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Structure of a bacterial BLUF photoreceptor: insights into blue light-mediated signal transduction

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Jung,  Astrid
Department of Biomolecular Mechanisms, Max Planck Institute for Medical Research, Max Planck Society;

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Shoeman,  Robert L.
Department of Biomolecular Mechanisms, Max Planck Institute for Medical Research, Max Planck Society;

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Gomelsky,  Mark
Department of Biomolecular Mechanisms, Max Planck Institute for Medical Research, Max Planck Society;

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Schlichting,  Ilme
Department of Biomolecular Mechanisms, Max Planck Institute for Medical Research, Max Planck Society;

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Citation

Jung, A., Domratcheva, T., Tarutina, M., Wu, Q., Ko, W.-H., Shoeman, R. L., et al. (2005). Structure of a bacterial BLUF photoreceptor: insights into blue light-mediated signal transduction. Proceedings of the National Academy of Sciences of the United States of America, 102(35), 12350-12355. doi:10.1073/pnas.0500722102.


Cite as: http://hdl.handle.net/11858/00-001M-0000-002A-C207-4
Abstract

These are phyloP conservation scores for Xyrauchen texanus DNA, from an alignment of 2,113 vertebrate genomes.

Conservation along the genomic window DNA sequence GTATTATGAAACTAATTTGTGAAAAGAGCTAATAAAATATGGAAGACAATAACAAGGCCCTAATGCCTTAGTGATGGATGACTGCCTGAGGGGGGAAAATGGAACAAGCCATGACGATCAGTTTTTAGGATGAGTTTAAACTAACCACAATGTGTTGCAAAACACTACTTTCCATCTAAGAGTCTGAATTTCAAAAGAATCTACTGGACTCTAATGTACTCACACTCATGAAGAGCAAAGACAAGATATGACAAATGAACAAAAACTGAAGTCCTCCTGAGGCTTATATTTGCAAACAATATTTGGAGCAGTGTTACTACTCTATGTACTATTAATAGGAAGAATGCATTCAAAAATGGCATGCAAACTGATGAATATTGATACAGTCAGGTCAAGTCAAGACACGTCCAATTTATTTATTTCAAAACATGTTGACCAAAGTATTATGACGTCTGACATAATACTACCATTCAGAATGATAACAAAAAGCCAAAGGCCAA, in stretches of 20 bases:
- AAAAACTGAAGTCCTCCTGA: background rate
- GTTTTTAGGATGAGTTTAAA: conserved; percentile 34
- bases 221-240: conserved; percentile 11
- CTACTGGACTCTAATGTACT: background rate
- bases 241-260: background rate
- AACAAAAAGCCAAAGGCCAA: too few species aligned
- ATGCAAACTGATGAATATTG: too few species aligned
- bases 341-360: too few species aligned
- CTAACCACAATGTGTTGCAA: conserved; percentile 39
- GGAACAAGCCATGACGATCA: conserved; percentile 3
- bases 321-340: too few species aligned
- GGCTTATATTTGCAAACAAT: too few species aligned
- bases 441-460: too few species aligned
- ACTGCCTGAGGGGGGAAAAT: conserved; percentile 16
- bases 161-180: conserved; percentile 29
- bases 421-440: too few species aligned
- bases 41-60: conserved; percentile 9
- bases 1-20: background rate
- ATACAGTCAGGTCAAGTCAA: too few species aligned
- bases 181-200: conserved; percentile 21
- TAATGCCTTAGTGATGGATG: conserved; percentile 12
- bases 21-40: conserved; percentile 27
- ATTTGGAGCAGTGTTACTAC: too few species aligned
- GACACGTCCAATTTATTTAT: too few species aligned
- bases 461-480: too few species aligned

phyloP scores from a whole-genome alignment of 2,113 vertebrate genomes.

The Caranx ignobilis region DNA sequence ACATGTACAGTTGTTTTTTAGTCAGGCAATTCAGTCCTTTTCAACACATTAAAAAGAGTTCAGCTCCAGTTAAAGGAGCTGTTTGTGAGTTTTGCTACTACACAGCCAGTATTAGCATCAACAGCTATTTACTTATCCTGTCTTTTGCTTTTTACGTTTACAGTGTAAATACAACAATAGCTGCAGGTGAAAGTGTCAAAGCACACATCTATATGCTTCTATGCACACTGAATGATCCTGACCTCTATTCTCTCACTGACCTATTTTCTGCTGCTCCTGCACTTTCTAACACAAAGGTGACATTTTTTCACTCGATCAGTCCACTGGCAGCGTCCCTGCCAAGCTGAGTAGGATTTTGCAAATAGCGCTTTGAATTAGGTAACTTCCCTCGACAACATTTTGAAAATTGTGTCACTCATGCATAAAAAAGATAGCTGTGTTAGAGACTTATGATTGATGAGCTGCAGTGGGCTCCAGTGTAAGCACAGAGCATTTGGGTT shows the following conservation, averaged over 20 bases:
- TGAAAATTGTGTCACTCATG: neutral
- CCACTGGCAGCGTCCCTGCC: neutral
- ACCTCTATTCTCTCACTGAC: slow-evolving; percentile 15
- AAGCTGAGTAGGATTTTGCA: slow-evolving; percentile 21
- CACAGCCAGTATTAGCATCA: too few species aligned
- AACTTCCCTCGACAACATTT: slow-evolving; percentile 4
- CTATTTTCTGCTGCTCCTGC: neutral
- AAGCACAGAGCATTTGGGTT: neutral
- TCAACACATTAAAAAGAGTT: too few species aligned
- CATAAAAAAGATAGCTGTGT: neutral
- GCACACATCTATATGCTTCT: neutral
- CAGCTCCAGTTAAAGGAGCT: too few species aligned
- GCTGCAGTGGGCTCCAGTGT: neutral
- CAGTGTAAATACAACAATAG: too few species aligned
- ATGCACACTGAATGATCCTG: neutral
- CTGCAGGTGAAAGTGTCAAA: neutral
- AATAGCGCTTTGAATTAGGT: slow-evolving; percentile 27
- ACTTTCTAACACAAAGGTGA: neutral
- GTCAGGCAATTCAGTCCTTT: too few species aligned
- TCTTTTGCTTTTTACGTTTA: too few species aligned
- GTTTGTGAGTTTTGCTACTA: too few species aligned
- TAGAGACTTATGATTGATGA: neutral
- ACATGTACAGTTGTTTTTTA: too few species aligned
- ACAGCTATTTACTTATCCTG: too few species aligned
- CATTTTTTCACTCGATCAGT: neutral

Light is an essential environmental factor, and many species have evolved the capability to respond to it. Blue light is perceived through three flavin-containing photoreceptor families: cryptochromes, light-oxygen-voltage, and BLUF (sensor of blue light using flavin adenine dinucleotide, FAD) domain proteins. BLUF domains are present in various proteins from Bacteria and lower Eukarya. They are fully modular and can relay signals to structurally and functionally diverse output units, most of which are implicated in nucleotide metabolism. We present the high resolution crystal structure of the dark resting state of BlrB, a short BLUF domain-containing protein from Rhodobacter sphaeroides. The structure reveals a previously uncharacterized FAD-binding fold. Along with other lines of evidence, it suggests mechanistic aspects for the photocycle that is characterized by a red-shifted absorbance of the flavin. The isoalloxazine ring of FAD binds in a cleft between two helices, whereas the adenine ring points into the solvent. We propose that the adenine ring serves as a hook mediating the interaction with its effector/output domain. The structure suggests a unique photochemical signaling switch in which the absorption of light induces a structural change in the rim surrounding the hook, thereby changing the protein interface between BLUF and the output domain.